The governor of Kentucky signed two marijuana-related executive orders on Tuesday: one to allow patients who meet certain criteria to possess up to eight ounces of medical cannabis legally obtained from dispensaries in other states and another to regulate the sale of delta-8 THC products.
Gov. Andy Beshear (D) said at a press briefing that the first executive order will take effect starting on January 1, 2023, giving patients with serious illness protection from prosecution in Kentucky if they possess cannabis that they can prove was purchased from a licensed, out-of-state dispensary.
“Kentuckians suffering from chronic and terminal conditions are going to be able to get the treatment they need without living in fear of a misdemeanor,” Beshear said. “With 37 states already legalizing medical cannabis and 90% of Kentucky adults supporting it, I am doing what I can to provide access and relief to those who meet certain conditions and need it to better enjoy their life, without pain.”
The executive order relies on the governor’s unilateral authority to issue clemency within the state and grants a “full, complete, and conditional pardon to any and all persons” who meet certain criteria.
“Each person must also have a certification from a licensed healthcare provider that shows the individual has been diagnosed with at least one of 21 medical conditions, which include cancer, multiple sclerosis, post-traumatic stress disorder, muscular dystrophy, a terminal illness and others,” the governor said at a press conference. “You must keep a copy of your certification.”
Because the governor cannot by himself change criminal statutes or direct police not to enforce certain laws, it means that patients could still potentially face law enforcement action for possessing medical cannabis, even if purchased legally in another state. But it does mean that they will be considered pardoned for the offense.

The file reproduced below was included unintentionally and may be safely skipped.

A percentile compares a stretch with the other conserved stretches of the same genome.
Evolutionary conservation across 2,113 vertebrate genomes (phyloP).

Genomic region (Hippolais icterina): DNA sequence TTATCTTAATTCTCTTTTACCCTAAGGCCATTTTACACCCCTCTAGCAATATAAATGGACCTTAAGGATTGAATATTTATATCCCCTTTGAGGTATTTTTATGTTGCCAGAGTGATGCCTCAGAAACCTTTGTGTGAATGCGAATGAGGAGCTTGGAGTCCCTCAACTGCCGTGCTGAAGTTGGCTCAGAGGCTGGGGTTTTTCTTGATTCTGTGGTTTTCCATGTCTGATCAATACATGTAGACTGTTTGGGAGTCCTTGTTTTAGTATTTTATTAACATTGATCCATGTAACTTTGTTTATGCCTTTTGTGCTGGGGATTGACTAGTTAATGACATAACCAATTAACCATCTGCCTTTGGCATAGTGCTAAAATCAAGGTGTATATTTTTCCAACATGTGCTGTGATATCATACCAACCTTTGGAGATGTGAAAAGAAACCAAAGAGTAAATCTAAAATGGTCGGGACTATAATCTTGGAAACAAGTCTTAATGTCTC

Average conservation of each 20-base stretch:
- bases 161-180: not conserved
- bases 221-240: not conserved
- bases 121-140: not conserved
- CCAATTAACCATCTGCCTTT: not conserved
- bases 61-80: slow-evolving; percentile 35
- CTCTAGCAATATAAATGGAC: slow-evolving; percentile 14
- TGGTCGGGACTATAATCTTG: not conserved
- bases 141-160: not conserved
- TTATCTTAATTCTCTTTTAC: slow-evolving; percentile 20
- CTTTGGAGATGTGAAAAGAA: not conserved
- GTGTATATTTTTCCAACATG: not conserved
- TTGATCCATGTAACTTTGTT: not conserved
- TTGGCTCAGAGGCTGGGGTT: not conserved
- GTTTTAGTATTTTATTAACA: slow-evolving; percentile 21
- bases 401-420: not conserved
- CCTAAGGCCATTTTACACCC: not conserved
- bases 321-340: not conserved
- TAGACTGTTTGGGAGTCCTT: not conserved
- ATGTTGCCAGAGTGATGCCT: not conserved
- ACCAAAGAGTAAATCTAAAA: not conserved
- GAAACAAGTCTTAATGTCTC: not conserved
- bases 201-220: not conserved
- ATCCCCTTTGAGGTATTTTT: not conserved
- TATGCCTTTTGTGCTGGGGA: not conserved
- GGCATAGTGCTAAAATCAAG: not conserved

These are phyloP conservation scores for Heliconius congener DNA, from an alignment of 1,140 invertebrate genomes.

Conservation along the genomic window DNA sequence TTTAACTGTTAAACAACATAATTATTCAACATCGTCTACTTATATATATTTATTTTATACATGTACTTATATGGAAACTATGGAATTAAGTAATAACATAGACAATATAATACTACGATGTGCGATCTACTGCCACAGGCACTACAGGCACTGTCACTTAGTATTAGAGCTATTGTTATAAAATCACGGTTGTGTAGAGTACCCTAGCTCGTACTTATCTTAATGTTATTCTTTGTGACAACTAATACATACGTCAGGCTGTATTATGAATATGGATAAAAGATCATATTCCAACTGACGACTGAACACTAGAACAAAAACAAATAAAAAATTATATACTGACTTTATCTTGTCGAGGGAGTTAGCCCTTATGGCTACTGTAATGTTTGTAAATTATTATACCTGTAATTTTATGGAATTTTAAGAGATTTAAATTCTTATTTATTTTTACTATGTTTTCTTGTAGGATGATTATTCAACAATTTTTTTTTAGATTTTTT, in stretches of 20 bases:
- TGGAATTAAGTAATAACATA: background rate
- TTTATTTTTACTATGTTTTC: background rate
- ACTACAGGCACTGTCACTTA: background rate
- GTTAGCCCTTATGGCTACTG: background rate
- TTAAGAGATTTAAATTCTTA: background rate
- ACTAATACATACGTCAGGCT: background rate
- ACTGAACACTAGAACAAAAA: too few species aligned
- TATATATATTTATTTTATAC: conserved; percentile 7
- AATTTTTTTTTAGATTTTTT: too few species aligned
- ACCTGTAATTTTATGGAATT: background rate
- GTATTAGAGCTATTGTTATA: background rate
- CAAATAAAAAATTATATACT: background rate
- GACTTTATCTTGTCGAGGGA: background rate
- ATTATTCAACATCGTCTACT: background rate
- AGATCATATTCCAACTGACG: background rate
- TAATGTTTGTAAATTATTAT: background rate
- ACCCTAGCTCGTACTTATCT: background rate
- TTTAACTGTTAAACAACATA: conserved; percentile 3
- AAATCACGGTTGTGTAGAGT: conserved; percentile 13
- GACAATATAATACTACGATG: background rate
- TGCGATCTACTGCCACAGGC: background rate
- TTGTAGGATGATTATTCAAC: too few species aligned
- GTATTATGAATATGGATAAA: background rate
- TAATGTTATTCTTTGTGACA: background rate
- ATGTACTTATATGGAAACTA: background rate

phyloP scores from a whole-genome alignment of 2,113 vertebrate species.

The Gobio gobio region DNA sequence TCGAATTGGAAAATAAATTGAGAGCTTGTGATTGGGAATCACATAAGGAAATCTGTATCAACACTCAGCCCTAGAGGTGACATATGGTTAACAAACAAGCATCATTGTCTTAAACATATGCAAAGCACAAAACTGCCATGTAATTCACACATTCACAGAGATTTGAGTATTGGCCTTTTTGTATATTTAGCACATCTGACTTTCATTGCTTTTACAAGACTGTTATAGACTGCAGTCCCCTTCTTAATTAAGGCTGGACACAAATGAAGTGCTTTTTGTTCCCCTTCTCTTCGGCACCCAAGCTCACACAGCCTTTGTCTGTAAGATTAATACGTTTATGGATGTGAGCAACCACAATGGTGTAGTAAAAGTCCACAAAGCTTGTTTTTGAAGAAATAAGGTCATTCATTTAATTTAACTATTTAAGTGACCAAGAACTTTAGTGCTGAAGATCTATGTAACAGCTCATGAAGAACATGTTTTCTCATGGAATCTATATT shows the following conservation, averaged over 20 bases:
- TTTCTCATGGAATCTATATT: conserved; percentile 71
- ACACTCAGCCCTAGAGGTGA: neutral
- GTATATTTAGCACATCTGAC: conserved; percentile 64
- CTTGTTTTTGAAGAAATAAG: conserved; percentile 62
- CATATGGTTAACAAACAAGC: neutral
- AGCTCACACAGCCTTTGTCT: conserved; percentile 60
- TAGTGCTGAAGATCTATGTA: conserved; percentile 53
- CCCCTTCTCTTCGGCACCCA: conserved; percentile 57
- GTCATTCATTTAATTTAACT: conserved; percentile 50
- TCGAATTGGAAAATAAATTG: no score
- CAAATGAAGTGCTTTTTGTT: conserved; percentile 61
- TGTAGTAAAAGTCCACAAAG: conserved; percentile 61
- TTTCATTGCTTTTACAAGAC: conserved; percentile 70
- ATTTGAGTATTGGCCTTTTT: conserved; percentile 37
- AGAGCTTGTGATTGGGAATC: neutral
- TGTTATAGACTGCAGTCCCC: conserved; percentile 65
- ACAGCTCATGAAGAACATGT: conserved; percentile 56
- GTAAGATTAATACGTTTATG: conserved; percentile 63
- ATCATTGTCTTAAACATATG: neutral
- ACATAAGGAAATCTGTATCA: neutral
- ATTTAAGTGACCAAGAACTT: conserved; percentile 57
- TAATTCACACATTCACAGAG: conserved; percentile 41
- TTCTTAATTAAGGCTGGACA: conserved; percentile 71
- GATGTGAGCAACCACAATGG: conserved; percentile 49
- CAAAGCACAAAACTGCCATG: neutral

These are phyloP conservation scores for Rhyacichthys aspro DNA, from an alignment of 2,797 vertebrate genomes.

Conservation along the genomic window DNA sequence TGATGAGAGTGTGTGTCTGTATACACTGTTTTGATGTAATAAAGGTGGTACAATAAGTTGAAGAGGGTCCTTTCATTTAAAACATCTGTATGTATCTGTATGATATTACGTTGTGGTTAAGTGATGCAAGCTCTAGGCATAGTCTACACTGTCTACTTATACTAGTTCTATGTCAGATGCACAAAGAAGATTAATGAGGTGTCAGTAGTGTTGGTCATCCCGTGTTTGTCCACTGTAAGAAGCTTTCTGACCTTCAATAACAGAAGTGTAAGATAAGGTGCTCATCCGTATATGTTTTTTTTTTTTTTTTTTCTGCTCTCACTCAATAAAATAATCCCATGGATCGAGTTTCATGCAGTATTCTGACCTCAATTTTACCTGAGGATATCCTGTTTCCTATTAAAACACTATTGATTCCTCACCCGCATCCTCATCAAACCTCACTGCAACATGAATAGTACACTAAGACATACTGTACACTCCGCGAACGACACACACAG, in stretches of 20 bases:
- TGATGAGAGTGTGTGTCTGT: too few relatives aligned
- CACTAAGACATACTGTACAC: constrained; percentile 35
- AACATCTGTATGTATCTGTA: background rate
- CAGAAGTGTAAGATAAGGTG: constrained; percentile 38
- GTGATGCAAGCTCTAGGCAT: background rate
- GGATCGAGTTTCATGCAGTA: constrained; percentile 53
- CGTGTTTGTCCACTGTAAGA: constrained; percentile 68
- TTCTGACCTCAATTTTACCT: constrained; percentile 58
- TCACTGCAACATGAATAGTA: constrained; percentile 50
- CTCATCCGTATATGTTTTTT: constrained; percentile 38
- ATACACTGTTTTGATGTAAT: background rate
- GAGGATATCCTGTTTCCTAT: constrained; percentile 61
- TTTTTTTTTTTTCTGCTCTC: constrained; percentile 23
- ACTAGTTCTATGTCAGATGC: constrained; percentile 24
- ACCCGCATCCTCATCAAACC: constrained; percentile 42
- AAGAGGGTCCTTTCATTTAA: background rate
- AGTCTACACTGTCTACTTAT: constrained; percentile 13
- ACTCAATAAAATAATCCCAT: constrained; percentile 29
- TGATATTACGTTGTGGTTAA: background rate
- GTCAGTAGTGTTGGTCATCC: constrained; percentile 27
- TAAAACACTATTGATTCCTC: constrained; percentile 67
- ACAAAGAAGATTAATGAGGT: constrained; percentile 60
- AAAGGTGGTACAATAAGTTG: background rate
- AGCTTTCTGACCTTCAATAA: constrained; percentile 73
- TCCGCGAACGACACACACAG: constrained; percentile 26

The second executive order concerns delta-8 THC, an intoxicating cannabinoid that can be synthesized from federally legal, hemp-derived CBD. The market for delta-8 products has boomed in recent years. The Drug Enforcement Administration (DEA) has confirmed that it’s not currently federally scheduled, but there have been growing concerns about the lack of regulations.
“Right now, there are no checks on how it’s packaged and or sold,” Beshear said. “So we must establish a regulatory structure to ensure that delta-8 is sold, packaged and purchased safely in the Commonwealth.”
The executive action on patient access “will serve as a template for when the General Assembly fully legalizes medical cannabis,” the governor said, adding that it “means we can have the right regulations in place and it means we can accelerate any timeline in the future when the General Assembly does the right and necessary thing to fully legalized medical cannabis.”
At the press conference, Beshear was joined by two key cabinet officials, an addiction expert and a military veteran who advocates for cannabis reform and spoke to his personal experience with marijuana treatment.
Last month, the governor separately signaled that he would be exploring options for cannabis clemency in the state after President Joe Biden issued a mass pardon for federal marijuana possession cases and called on governors to follow suit at the state level.
He also said at the the time that he directed a review of state-level cannabis cases to inform future steps and encouraged people who’ve been convicted over marijuana alone to apply for a pardon.
This signing of the executive orders comes weeks after the governor asked the state’s Administrative Office of the Courts to conduct an analysis to determine how many Kentuckians have misdemeanor marijuana charges on their records and the possible impact of pardons.
Beshear has said that he’s continuing to push for medical cannabis legalization in the state, but he also recognizes the importance of providing relief to those who’ve been criminalized over marijuana.
Beshear isn’t the only governor who’s taken steps to explore cannabis clemency actions since Biden’s pardon proclamation. And advocates have stressed the need for state-level reform given that the vast majority of marijuana cases are prosecuted in states.